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  Health Highlights: March 15, 2018

Here are some of the latest health and medical news developments, compiled by the editors of HealthDay:

People at Three U.S. Airports May Have Been Exposed to Measles

Two international travelers with measles may have exposed people at airports in Detroit, Newark, N.J., and Memphis to the highly contagious disease, health officials say.

The potential exposures occurred March 6 at the North Terminal at Detroit Metropolitan Airport, and March 12 at terminals B and C of Newark Liberty International Airport and at Memphis International Airport, USA Today reported.

People exposed on March 6 could develop symptoms as late as next week, and those exposed on March 12 could develop symptoms as late as April 2, according to health officials.

Anyone who was in customs or baggage claim in Detroit Metropolitan Airport's North Terminal between 2 and 5 p.m. on March 6 "should seek medical attention from their primary care provider if they develop symptoms of the disease," Michigan health officials said in a news release.

But they added that these people should call the doctor first, because a person with measles sitting in a reception area can infect others, USA Today reported.

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Process Preserves Brain for Future Upload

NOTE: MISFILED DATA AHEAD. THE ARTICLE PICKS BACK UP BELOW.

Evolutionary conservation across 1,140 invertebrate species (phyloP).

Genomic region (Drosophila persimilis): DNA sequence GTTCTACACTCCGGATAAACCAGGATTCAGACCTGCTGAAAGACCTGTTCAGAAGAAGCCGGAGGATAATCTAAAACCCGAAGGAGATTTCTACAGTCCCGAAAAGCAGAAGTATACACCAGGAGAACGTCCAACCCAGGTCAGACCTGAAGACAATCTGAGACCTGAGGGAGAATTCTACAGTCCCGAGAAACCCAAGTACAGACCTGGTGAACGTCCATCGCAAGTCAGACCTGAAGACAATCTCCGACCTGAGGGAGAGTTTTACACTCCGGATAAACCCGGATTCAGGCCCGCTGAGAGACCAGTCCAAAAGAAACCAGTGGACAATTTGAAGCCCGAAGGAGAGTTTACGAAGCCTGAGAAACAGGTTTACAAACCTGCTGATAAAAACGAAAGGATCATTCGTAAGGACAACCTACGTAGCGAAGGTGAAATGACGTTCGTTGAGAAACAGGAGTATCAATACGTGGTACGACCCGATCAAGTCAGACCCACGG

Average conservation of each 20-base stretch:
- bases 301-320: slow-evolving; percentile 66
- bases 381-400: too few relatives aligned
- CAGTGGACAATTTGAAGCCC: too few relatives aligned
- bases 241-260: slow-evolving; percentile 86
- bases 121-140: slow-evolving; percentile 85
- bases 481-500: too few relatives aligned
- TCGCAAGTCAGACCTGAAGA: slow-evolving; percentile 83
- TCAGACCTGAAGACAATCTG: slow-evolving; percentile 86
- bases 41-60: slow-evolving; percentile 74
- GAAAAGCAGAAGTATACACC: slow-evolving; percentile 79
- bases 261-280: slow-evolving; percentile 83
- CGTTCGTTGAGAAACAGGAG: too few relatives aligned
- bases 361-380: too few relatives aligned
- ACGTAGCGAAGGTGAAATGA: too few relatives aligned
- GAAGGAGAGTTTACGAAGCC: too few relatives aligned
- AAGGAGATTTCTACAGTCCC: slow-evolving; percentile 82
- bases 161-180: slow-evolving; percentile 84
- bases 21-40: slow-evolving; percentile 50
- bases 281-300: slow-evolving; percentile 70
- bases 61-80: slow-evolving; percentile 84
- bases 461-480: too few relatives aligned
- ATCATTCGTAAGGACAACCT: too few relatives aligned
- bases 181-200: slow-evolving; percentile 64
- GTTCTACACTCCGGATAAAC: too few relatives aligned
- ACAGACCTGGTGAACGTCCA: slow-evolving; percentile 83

If you want to preserve your brain so that it can be uploaded in the future, you have to die first.

A U.S. company called Nectome has developed a process called "aldehyde-stabilized cryopreservation", which results in the brain essentially being turned into glass (vitrifixed), according to The Guardian newspaper in the U.K.

The process successfully preserved a rabbit's brain in 2016 and a pig's brain in 2018.

So far, 25 people have paid a $10,000 deposit to get on the waiting list for the process. But for the procedure to preserve a brain well enough for the possibility of future successful revival or upload, the person has to die.

The blood flow to the patient's brain would be replaced with embalming chemicals that preserve the neuronal structure, resulting in death, The Guardian reported.

Nectome believes its service is legal in California and other U.S. states that have strong "death with dignity" laws, but doesn't think it will begin carrying out the procedure on people until about 2021.

Potential customers might also want to know that the company currently doesn't have a method to revive or upload preserved brains, The Guardian reported.

Copyright © 2018 HealthDay. All rights reserved. URL:http://consumer.healthday.com/Article.asp?AID=731990

Resources from HONselect: HONselect is the HON's medical search engine. It retrieves scientific articles, images, conferences and web sites on the selected subject.
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Disclaimer: The text presented on this page is not a substitute for professional medical advice. It is for your information only and may not represent your true individual medical situation. Do not hesitate to consult your healthcare provider if you have any questions or concerns. Do not use this information to diagnose or treat a health problem or disease without consulting a qualified healthcare professional.
Be advised that HealthDay articles are derived from various sources and may not reflect your own country regulations. The Health On the Net Foundation does not endorse opinions, products, or services that may appear in HealthDay articles.


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